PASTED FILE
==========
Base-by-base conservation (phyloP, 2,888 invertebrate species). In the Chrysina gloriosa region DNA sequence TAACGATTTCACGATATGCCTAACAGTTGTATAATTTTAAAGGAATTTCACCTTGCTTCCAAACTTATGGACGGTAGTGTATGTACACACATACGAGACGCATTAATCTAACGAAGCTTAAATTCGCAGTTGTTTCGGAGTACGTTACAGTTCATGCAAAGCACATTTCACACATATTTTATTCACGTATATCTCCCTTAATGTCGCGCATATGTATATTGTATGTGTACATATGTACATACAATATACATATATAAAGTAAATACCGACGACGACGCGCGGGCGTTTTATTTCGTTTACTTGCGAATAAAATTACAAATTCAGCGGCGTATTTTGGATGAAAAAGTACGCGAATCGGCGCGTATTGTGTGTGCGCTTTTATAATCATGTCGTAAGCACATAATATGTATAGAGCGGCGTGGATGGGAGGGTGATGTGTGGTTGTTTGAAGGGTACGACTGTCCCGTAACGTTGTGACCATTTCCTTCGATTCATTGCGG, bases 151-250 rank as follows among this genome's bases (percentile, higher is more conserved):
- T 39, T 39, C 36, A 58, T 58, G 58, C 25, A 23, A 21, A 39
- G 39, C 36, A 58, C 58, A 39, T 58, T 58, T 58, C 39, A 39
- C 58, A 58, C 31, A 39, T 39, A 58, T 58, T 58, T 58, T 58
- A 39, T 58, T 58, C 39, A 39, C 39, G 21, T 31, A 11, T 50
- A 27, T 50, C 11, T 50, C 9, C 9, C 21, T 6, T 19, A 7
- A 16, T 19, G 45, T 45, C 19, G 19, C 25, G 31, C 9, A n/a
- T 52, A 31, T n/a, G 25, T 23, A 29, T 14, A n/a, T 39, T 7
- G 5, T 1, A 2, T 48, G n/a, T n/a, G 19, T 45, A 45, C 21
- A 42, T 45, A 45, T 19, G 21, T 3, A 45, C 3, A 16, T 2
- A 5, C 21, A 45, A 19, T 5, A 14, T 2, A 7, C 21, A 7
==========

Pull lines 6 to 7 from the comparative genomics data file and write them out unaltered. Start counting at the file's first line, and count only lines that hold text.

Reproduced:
- A 27, T 50, C 11, T 50, C 9, C 9, C 21, T 6, T 19, A 7
- A 16, T 19, G 45, T 45, C 19, G 19, C 25, G 31, C 9, A n/a